In popular culture

Matthew Paris, a historian during John's early reign

Henry II appears as a fictionalised character in several modern plays and films. The king is a central character in James Goldman's play The Lion in Winter (1966), depicting an imaginary encounter between Henry's family and Philip Augustus over Christmas 1183 at Chinon. Philip's strong character contrasts with John, an "effete weakling".[102] In the 1968 film, Henry is a sacrilegious, fiery and determined king.[103][104] Henry also appears in Jean Anouilh's play Becket, which was filmed in 1964.[105] The Becket conflict is the basis for T. S. Eliot's play Murder in the Cathedral, an exploration of Becket's death and Eliot's religious interpretation of it.[106]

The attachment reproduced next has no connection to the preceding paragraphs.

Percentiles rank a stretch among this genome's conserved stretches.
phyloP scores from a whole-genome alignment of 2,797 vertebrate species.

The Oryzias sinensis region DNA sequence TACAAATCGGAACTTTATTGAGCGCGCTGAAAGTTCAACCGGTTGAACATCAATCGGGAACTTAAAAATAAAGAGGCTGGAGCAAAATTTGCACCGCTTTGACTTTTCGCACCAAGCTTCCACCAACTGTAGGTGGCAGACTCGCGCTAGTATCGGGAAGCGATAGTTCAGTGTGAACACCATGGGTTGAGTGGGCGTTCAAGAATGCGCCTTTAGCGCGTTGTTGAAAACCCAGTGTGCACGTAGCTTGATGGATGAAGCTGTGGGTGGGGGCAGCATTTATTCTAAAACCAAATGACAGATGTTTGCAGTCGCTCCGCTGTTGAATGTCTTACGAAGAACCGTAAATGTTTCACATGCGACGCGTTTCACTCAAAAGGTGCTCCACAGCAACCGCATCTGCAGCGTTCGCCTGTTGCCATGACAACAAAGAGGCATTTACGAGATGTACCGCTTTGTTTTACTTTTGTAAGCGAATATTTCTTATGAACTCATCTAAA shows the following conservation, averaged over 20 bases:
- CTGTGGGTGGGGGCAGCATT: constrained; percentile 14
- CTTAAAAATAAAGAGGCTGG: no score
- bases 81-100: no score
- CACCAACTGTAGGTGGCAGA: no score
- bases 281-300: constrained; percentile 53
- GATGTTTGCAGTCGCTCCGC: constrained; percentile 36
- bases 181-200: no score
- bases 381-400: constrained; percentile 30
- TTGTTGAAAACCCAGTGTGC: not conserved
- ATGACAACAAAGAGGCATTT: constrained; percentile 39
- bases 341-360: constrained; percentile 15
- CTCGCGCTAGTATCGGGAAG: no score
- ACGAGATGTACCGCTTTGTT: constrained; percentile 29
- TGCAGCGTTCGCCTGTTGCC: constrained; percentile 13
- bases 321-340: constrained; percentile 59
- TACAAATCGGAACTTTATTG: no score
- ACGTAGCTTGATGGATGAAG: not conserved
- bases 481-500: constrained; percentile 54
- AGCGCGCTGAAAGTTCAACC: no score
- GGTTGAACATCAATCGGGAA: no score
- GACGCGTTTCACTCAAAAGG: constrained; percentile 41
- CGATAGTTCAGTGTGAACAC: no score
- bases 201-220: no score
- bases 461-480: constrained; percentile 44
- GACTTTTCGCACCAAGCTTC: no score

During the Tudor period, popular representations of John emerged.[80] He appeared as a "proto-Protestant martyr" in the anonymous play The Troublesome Reign of King John and John Bale's morality play Kynge Johan, in which John attempts to save England from the "evil agents of the Roman Church".[107] Shakespeare's anti-Catholic King John draws on The Troublesome Reign, offering a "balanced, dual view of a complex monarch as both a proto-Protestant victim of Rome's machinations and as a weak, selfishly motivated ruler".[108][109] Anthony Munday's plays The Downfall and The Death of Robert Earl of Huntington demonstrate many of John's negative traits, but approve of the king's stand against the Roman Catholic Church.[110]